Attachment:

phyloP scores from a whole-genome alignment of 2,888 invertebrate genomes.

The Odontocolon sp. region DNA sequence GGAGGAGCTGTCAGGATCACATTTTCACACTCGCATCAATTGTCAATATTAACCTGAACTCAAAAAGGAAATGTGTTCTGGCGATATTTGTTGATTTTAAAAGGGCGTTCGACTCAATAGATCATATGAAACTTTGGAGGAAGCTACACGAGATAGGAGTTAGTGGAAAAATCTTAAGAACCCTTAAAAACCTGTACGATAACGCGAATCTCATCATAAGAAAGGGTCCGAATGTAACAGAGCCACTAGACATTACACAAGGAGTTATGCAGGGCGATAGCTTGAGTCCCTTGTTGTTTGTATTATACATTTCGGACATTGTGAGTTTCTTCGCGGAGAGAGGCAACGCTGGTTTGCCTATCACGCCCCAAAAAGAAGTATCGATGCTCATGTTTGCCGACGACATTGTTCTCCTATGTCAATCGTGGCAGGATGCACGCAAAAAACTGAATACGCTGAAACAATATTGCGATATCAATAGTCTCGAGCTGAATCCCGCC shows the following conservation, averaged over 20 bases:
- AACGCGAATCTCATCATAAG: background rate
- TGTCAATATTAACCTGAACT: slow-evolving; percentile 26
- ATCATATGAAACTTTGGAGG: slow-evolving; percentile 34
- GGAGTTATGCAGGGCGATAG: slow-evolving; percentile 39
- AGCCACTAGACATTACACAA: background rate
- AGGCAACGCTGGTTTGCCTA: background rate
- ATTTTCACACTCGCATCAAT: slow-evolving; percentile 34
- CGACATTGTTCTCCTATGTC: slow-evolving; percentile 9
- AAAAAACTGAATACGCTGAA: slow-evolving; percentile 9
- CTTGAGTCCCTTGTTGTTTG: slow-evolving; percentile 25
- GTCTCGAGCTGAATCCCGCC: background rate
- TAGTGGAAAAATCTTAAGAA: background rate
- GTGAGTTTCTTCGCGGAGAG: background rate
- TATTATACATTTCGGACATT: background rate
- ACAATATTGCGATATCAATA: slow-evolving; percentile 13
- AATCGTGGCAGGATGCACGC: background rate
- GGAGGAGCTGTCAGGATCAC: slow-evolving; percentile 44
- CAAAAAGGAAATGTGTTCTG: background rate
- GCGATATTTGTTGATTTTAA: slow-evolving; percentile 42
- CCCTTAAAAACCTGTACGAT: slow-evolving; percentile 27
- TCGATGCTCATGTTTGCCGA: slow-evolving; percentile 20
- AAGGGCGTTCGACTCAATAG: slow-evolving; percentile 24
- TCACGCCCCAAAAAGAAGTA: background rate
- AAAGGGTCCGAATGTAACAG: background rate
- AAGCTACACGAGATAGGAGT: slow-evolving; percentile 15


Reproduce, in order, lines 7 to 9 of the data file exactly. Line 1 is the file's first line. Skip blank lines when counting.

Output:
- AGCCACTAGACATTACACAA: background rate
- AGGCAACGCTGGTTTGCCTA: background rate
- ATTTTCACACTCGCATCAAT: slow-evolving; percentile 34